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Archive for Wednesday, August 26, 1998

CUBAN EXILES CHARGED IN PLOT TO KILL CASTRO

August 26, 1998

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While there have been numerous plots and claims of plots to kill Cuba's communist leader since he seized power in 1959, the indictment was believed to be the first such accusation in a court of law.

San Juan, Puerto Rico (ap) -- The U.S. government on Tuesday announced the indictment of seven aging Cuban exiles, including a director of Miami's influential Cuban American National Foundation, on charges of plotting to assassinate Fidel Castro.

The seven accused ``did knowingly and unlawfully conspire, combine and agree together ... to kill, with malice aforethought, Fidel Castro ...,'' the indictment said. It suggests more people could be charged, saying the plotters conspired ``with other persons known and unknown to the grand jury.''

It alleged the defendants planned for four years to kill the 72-year-old Castro outside the United States, in particular during his trip to a Latin American summit on Margarita island off the Venezuelan coast in November 1997.

If convicted, they face up to life in prison, the Justice Department in Washington D.C. said.

At least one of the defendants, Jose Antonio Llama, 67, is a director of the Cuban American National Foundation, one of the most influential lobbying groups in the United States, which Castro has accused for years of plotting to kill him. The foundation publicly advocates political pressure to spur change in Cuba.

The foundation's president, Francisco ``Pepe'' Hernandez, was investigated in the case but not indicted. Lawyers for both men had predicted in Miami last week that they would be charged with such a plot this week. The lawyers said their clients were not guilty, though they admitted that Llama owned a boat used in the alleged plot and Hernandez a sniper rifle.

In Miami, the foundation issued a statement calling the allegations ``politically motivated'' and expressed its confidence that Llama was innocent of the charges.

Tuesday's indictment stems from an ongoing FBI investigation that began when the U.S. Coast Guard got a radio call for help on Oct. 27 from the 46-foot yacht La Esperanza, which was in international waters off Puerto Rico. The yacht is owned by Llama's Florida company, Nautical Sports Inc., which also was indicted Tuesday.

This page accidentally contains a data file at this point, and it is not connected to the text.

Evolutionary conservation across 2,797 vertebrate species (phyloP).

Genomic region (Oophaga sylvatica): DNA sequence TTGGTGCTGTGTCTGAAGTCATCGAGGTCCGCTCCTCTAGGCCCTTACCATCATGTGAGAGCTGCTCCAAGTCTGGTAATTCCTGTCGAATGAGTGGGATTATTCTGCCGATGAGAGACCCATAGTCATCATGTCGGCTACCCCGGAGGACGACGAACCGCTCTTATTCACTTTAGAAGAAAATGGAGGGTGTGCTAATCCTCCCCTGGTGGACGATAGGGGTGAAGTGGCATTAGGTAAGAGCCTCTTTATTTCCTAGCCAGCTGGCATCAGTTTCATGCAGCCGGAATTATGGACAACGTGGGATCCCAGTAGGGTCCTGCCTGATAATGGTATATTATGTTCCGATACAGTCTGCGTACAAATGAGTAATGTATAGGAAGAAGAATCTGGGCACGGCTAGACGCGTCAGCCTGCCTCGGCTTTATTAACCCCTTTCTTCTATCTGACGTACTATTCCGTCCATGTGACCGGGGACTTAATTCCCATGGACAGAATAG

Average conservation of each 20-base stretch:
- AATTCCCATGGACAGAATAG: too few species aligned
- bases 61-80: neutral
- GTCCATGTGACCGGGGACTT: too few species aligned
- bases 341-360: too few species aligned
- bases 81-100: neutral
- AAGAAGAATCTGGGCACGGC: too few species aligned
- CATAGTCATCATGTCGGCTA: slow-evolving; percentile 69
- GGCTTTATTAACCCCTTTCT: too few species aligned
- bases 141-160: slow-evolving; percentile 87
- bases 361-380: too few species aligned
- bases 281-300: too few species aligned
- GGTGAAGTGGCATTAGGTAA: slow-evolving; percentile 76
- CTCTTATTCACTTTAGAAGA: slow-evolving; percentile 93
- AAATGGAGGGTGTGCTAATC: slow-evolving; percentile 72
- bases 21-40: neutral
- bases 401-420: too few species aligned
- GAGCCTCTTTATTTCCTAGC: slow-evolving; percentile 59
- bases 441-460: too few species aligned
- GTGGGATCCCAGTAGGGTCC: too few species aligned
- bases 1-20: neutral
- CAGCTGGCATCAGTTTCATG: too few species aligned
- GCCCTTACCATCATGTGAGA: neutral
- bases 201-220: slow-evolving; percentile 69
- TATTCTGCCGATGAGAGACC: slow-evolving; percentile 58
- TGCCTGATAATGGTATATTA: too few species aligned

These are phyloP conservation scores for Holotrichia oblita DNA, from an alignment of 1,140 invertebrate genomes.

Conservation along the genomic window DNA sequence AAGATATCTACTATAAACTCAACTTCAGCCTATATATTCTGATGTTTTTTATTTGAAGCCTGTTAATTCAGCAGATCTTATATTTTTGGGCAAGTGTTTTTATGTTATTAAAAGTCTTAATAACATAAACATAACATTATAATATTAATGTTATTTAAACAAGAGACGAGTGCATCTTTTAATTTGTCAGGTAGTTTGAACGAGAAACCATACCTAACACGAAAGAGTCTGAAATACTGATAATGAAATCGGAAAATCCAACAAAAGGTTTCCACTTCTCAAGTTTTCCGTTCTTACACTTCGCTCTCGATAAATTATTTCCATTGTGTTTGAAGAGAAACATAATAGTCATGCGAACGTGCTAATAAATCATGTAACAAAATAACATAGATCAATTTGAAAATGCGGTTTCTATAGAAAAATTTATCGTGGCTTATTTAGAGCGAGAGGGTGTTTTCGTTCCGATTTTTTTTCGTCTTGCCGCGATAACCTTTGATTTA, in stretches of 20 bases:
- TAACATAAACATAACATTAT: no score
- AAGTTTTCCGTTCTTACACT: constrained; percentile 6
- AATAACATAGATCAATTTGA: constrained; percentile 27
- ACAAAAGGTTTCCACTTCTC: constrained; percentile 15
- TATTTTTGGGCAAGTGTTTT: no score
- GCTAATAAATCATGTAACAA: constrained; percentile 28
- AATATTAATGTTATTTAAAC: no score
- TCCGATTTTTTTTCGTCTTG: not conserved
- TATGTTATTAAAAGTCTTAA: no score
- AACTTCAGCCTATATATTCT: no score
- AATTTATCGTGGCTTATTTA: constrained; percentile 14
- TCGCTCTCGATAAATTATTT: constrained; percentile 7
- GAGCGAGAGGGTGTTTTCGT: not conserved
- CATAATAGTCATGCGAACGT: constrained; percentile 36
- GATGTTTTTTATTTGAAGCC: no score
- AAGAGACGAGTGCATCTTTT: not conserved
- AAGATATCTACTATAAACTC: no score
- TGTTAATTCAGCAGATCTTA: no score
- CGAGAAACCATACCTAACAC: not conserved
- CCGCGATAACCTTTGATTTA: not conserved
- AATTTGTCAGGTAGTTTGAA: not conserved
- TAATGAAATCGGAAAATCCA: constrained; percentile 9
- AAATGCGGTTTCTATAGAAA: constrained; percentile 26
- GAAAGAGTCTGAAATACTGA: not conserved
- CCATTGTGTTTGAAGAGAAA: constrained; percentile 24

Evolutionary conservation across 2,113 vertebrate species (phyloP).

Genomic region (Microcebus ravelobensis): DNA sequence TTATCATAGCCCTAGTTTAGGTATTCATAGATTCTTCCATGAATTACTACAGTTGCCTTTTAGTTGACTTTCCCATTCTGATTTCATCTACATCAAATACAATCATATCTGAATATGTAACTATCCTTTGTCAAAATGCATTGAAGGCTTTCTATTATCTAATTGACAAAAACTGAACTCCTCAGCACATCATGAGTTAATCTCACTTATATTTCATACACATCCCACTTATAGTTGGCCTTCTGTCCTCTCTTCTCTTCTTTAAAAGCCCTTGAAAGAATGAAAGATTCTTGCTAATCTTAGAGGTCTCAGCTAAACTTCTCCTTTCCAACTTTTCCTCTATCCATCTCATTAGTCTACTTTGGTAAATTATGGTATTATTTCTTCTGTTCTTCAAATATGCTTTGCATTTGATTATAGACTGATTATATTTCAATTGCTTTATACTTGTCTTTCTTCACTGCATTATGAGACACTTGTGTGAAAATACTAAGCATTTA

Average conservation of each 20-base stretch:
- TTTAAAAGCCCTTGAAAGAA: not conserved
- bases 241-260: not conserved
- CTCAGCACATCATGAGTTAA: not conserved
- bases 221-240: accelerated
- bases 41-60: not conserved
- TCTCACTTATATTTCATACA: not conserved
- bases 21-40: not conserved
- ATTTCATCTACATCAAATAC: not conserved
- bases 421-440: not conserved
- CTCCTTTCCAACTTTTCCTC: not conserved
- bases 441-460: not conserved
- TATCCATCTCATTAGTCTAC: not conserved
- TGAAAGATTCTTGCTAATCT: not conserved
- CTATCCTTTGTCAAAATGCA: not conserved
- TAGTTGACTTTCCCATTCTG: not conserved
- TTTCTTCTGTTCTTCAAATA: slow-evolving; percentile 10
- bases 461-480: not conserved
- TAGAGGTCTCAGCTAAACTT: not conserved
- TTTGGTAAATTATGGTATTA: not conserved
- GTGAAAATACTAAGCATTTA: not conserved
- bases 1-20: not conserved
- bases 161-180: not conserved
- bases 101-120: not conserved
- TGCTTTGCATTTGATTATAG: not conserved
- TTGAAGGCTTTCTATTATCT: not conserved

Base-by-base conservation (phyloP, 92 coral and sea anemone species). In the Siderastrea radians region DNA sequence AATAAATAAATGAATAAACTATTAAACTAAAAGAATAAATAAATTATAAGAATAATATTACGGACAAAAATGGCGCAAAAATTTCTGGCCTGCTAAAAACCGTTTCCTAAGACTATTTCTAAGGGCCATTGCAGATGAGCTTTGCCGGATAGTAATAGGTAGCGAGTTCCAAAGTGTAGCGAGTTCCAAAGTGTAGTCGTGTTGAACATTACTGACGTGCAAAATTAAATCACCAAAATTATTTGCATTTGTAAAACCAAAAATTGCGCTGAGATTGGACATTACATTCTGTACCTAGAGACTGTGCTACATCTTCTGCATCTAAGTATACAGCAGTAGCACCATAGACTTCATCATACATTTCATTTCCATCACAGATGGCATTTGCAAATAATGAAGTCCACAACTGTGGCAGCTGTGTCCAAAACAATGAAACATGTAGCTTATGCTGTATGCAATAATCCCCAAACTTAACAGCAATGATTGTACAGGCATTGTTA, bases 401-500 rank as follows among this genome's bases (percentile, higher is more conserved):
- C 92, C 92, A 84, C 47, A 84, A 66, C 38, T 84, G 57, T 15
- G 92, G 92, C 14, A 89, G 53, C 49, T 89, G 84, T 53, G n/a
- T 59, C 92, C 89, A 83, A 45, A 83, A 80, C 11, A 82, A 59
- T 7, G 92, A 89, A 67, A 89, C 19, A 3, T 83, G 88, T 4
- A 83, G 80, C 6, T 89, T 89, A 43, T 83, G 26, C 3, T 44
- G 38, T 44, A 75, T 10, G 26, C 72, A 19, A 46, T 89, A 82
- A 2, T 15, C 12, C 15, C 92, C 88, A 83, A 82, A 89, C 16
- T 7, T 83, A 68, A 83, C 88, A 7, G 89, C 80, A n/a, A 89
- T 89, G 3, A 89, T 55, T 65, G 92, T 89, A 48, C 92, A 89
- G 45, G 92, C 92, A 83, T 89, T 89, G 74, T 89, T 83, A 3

The Coast Guard boarded the boat and became suspicious when the men gave contradictory answers, one saying they were returning to Miami and another that they were going on a fishing trip to St. Lucia, according to an initial complaint.

A search of the boat uncovered two hidden .50 caliber sniper rifles, 70 rounds of .50 caliber ammunition and an array of military-type equipment including night-vision goggles, radios and Global Positioning Units, customs spokeswoman Awilda Pereira said.

When the weapons were found, one of the men, Angel Manuel Alfonso, 58, blurted out that he alone had smuggled the weapons aboard because he planned to kill Castro on Isla Margarita, according to the original complaint.

Alfonso was indicted Tuesday along with the three other men on the boat -- Angel Hernandez Rojo, 65, Juan Bautista Marquez, 62, and Francisco Secundino Cordova, 51.

Also indicted Tuesday were Jose Rodriguez, 59, and Alfredo Domingo Otero, 68.

Since February, Assistant U.S. Attorney Miguel Pereira has been presenting evidence to the grand jury in a bid to win conspiracy charges. Previously, a judge had turned him down and, until Tuesday, the only charges in the case were minor ones of smuggling weapons and giving false information about them.

The Cuban American National Foundation is one of the best organized and most powerful lobbies in the nation. Its chairman, Jorge Mas Canosa, who died last November, had White House access to presidents Reagan, Bush and Clinton.

Mas was seen as the man principally responsible for the hard-line U.S. policies toward Cuba. With his ability to raise campaign funds, he was able to maintain a formidable influence over members of Congress.

Castro has been a target of murder plots in the past.

In the mid-1970's, a Senate committee documented eight instances in which U.S. agencies attempted to assassinate Castro. Castro himself has said the figure is closer to 25.

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